Kristi Cook has been a voracious student of nature’s methods for growing healthy, organic food for nearly 20 years. When she’s not digging in the dirt, you’ll find her sharing her discoveries with anyone within hearing distance. You may contact her at kcookgardening@gmail.com.

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Do It Yourself Cold Frames
by Kristi Cook       #How to   #Sustainability and Self-Sufficiency   #Winter

Due to drainage issues in this particular area, I chose to place this cold frame on top of a raised bed rather than flat on the ground. Once spring planting season arrived, the frame was lifted off and stored until the next winter.


Winter gardening is the busy gardener’s dream come true – bountiful harvests with little to no weeding, watering, or other tiresome work. However, you do need to provide a bit of protection for winter veggies. DIY cold frames can be both inexpensive and highly functional, and constructed using materials you may already have on hand.


How Cold Frames Work
Just like children, winter gardens need protection when the mercury plunges. However, the goal is not to create summer-like conditions. Instead, cold frames limit the freeze/thaw cycles by collecting solar heat, blocking chilling winds, and deflecting soaking rains. These traits tend to keep temps inside approximately 10-20 F above outside temps, depending on materials used.

Construction Basics
Cold frames are simple to build. The goal is to create a bottomless box no higher than 12-18 inches in back, no lower than 8 inches in front, and as deep/wide as you need. While there’s no hard and fast rule on height and length, try to keep it on the lower side to best retain heat. And while many construction plans recommend slanted tops to provide optimal solar heat acquisition, it is not entirely necessary as long as placement is in full sun. Use what’s on hand to keep costs down, such as scrap untreated lumber, bricks, masonry blocks, or hay bales, and don’t worry about slanting the top unless you want to do so.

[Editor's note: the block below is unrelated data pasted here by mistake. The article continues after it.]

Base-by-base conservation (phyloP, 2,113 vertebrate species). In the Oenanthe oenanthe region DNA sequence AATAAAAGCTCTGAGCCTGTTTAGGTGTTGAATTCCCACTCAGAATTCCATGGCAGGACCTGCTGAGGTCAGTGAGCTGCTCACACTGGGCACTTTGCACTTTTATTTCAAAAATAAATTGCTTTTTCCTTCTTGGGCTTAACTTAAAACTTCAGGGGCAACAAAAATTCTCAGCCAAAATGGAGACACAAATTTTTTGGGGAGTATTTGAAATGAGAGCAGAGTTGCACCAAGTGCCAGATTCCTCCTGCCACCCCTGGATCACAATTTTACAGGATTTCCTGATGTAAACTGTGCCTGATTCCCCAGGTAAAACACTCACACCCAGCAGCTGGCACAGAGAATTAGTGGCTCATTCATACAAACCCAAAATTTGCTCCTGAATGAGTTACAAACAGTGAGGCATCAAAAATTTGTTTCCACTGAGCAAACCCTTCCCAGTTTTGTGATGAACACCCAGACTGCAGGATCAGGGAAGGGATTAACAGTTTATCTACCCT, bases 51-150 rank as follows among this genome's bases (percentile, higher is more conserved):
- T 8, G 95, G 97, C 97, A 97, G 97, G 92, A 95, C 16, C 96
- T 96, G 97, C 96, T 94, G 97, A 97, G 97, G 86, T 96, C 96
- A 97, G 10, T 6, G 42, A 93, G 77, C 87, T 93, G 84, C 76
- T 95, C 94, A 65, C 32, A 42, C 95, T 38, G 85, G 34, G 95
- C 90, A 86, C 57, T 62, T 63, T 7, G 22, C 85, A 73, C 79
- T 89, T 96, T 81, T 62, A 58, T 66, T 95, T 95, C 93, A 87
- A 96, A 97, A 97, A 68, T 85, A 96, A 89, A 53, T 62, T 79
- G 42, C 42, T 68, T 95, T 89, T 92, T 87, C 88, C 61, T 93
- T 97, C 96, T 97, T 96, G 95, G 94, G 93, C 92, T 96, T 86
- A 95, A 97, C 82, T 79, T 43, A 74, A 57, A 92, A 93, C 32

To create the light (or lid) you need some type of translucent material to allow the sun’s rays to enter the box. Recycle old storm doors or windows, shower doors, salvaged greenhouse panels, Lexan, or other clear material to further increase savings. If none of these materials are available, use heavy-duty plastic sheeting. You can build a frame for the sheeting or simply drape it across the box and secure with blocks, water jugs, or other heavy items to prevent heat escaping.
 

While cold frames with solid lights and wooden sides are nice, straw bale frames work just as well. Place bales in a rectangle to the desired width, or leave the front open for easy access. If leaving the front open, be sure the light you choose touches the ground to hold heat in. Create a light out of heavy-duty plastic sheeting or an old transparent door. If using sheeting, drape across the entire bale to best facilitate heat retention. To keep the plastic in place, fill old jugs with water or sand and lay on top of the edges. Simply roll one side up to gain access to the goodies inside and replace when finished.


Site Selection
Choosing a site couldn’t be easier. Walk your garden and select the sunniest spot available. Check to ensure it’s not in a low place that collects rainwater, as cold winter rain pooling under the frame will end your winter garden. It is also beneficial to place the frame in an area with some protection from winter wind, such as near shrubs or other tall plantings, provided they do not block valuable sunlight. However, stacking hay bales or other large items along the windward side of the frame days can provide temporary wind protection in the event of especially cold and windy.